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Vodafone and Three unveil mega-merger to form UK’s biggest mobile operator

The combined business will overtake Virgin Media O2 and BT-owned EE, with about 27 million customers and more than 11,500 staff.
The combined business will overtake Virgin Media O2 and BT-owned EE, with about 27 million customers and more than 11,500 staff. The combined business will overtake Virgin Media O2 and BT-owned EE, with about 27 million customers and more than 11,500 staff.

Vodafone and Three UK have struck a long-awaited merger deal to create Britain’s biggest mobile phone network worth £15 billion.

FTSE 100-listed Vodafone and Three owner CK Hutchison will combine their UK operations, forming a business with about 27 million customers and more than 11,500 staff.

The merged firm will be majority owned by FTSE 100 listed Vodafone, with 51% of the combined business and CK Hutchison owning the remainder.

Vodafone will have the option to buy out Three’s 49% holding three years after the deal completes, as long as the firm’s value has risen to £16.5 billion.

The tie-up, which comes after talks first began last October, will spark intense scrutiny by UK competition regulators as it will cut the number of major mobile network players from four to three.

It has also attracted criticism from trade unions, with Unite branding it “reckless”, as Vodafone and Three said some jobs will be affected under plans to save more than £700 million annually within five years.

The firms said it was too early to put a figure on the number of roles impacted or say if any offices will close.

It comes after Vodafone last month announced 11,000 jobs would go over the next three years in the UK and worldwide.

But the firms insisted that the deal will boost the combined workforce overall, with 8,000 to 12,000 new roles set to be created in the UK after the merger.

They also pledged to invest £11 billion in the UK over the next 10 years to create one of Europe’s biggest 5G networks, with aims for the new company set to reach more than 99% of the UK population with their 5G standalone network by 2034.

It will help every school and hospital in the UK to have access to standalone 5G by 2030, according to the group.

Margherita Della Valle, chief executive of Vodafone, called the deal a “gamechanger”.

She said: “The merger is great for customers, great for the country and great for competition.

“As a country, the UK will benefit from the creation of a sustainable, strongly competitive third scaled operator – with a clear £11 billion network investment plan – driving growth, employment and innovation.”

“This is a vote of confidence in the UK and its ambitions to be a centre for future technology,” she added.

The companies said that the deal will help them compete with their rivals in the roll-out of 5G and deliver the investment needed.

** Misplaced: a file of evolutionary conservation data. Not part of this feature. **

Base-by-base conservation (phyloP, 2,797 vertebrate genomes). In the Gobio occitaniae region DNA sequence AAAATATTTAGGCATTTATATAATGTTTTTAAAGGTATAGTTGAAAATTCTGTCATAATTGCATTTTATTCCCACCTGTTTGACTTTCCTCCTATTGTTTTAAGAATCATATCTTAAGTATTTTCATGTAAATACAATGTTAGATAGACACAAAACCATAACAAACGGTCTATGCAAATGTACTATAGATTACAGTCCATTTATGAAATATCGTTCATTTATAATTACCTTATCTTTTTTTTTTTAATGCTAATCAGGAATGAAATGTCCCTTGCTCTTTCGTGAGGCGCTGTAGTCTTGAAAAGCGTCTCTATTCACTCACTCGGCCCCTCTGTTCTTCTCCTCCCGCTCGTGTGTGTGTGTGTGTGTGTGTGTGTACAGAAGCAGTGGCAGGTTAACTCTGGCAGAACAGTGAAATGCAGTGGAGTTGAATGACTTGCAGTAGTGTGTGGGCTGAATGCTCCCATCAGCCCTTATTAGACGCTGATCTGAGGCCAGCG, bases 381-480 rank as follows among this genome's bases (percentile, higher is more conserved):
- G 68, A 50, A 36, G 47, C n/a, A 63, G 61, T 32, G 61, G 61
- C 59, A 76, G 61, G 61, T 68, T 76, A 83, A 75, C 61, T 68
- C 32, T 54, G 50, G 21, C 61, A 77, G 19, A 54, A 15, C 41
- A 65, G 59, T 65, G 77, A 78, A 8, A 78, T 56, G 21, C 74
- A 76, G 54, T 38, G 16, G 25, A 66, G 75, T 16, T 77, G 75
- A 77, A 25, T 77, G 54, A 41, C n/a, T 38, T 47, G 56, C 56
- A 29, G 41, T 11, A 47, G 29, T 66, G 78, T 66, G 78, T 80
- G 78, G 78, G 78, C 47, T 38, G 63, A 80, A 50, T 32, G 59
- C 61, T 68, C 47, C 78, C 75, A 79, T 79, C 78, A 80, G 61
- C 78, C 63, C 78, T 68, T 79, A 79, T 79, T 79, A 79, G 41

Without joining forces, they would not be able to compete with their larger UK rivals or be able to put in the investment needed to roll out 5G, they said.

Three and Vodafone merger
Three and Vodafone merger Three and Vodafone have announced an agreement to merge their UK networks in a deal to create a European 5G giant (PA)

Ms Della Valle said the deal will “level the playing field”.

The combined Vodafone and Three business will have a combined market share greater than Virgin Media O2 and BT owned EE, which have around 24 million and 20 million mobile customers respectively.

Vodafone and CK Hutchison are aiming to complete the deal by the end of 2024.

The firms outlined plans for “substantial” cost savings after the deal.

This will be through measures including merging IT systems and combining the marketing, sales, distribution and logistics activities, as well as cutting general and administration costs.

The combined business will be headed by Vodafone UK boss Ahmed Essam as chief executive, with current Three UK chief financial officer Darren Purkis taking on the same role at the merged group.

Unite said the Government “must step in and stop this reckless merger”, arguing it will lead to job losses and push up people’s mobile phone bills.

Rocio Concha, director of policy and advocacy at consumer group Which? added: “Reducing the number of network providers from four to three risks reducing the choices available to consumers, raising prices and lowering the quality of services available.”

A spokesman for the Competition and Markets Authority confirmed the regulator was aware of the announcement, “which indicates that the deal will be subject to review by the CMA”.

He said: “Both Vodafone and Three are key players in the UK communications market – with millions of consumers and many businesses relying on their services – so it’s right that the CMA reviews the impact this deal could have on competition.”